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PLoS One. 2013 May 7;8(5):e63716. doi: 10.1371/journal.pone.0063716. Print 2013.

Obesity and Staphylococcus aureus nasal colonization among women and men in a general population.

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  • 1Department of Microbiology and Infection Control, University Hospital of North Norway, Tromsø, Norway. karina.olsen@unn.no

Abstract

BACKGROUND:

Obesity and diabetes mellitus (DM) have been linked to increased risk of infections, and Staphylococcus aureus nasal colonization is a major risk factor for developing infections with the microbe. We therefore sought to find whether body mass index (BMI) and waist circumference (WC) could be associated with S. aureus colonization independent of DM.

METHODOLOGY:

S. aureus colonization was assessed by nasal swab cultures among 2,169 women and 1,709 men, aged 30-87 years, in the population-based Tromsø Staph and Skin Study in 2007-08. Height (cm), weight (kg), WC (cm), and glycated haemoglobin (HbA1c,%) were measured. Multivariable logistic regression analyses including information on DM, HbA1c, hormonal contraceptive use and other potential confounders were used.

RESULTS:

In the female population, each 2.5 kg/m(2) increase in BMI was associated with a 7% higher odds of S. aureus nasal colonization (P = 0.01). When comparing obese and lean women aged 30-43 years, we observed that BMI ≥32.5 versus <22.5 kg/m(2) and WC ≥101 versus <80 cm was associated with a 2.60 and 2.12 times higher odds of S. aureus colonization, respectively (95% confidence intervals 1.35-4.98 and 1.17-3.85). Among men, high WC was also associated with S. aureus nasal colonization. The associations did not change significantly when the analysis was restricted to participants without signs of pre-diabetes (HbA1c <6.0%) among women and men, and to non-users of hormonal contraceptives among women.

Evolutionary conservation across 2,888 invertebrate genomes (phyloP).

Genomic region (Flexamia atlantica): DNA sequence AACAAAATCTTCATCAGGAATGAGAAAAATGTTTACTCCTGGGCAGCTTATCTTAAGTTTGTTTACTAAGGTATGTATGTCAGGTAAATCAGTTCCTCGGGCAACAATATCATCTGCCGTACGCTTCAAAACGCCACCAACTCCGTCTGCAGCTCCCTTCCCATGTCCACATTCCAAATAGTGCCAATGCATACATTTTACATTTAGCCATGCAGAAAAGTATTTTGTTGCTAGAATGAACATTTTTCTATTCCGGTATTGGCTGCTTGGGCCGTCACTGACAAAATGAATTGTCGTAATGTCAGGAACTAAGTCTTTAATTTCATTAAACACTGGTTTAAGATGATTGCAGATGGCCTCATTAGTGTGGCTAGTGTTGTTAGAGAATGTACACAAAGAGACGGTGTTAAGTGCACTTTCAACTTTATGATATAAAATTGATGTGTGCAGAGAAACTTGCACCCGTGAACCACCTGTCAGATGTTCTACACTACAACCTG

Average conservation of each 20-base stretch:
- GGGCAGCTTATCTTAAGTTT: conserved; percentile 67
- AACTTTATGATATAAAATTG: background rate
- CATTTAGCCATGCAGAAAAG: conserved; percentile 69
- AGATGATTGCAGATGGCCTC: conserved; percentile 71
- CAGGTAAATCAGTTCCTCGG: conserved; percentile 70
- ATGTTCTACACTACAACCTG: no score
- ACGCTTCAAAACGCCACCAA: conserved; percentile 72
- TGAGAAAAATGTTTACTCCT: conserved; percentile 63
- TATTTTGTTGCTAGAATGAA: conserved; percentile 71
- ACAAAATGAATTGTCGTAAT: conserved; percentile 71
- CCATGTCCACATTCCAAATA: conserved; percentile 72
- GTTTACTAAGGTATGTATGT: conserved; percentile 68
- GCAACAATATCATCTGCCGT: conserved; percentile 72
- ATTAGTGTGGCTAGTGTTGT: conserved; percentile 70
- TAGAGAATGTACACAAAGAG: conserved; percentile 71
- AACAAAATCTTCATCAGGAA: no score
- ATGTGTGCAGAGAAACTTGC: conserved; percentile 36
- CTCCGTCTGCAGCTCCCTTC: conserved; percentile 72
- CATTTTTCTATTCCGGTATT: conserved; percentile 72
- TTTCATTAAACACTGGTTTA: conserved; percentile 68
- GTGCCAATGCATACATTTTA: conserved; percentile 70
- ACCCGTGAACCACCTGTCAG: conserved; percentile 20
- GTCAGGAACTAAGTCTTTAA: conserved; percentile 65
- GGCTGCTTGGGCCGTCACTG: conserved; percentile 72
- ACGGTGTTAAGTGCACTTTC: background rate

CONCLUSION:

Our results support that obesity is a possible determinant for S. aureus nasal colonization independent of DM, in particular for premenopausal women. The role of obesity at different ages and by sex should be addressed in future prospective studies of S. aureus colonization.

PMID:
23667661
[PubMed - indexed for MEDLINE]
PMCID:
PMC3646820
Free PMC Article
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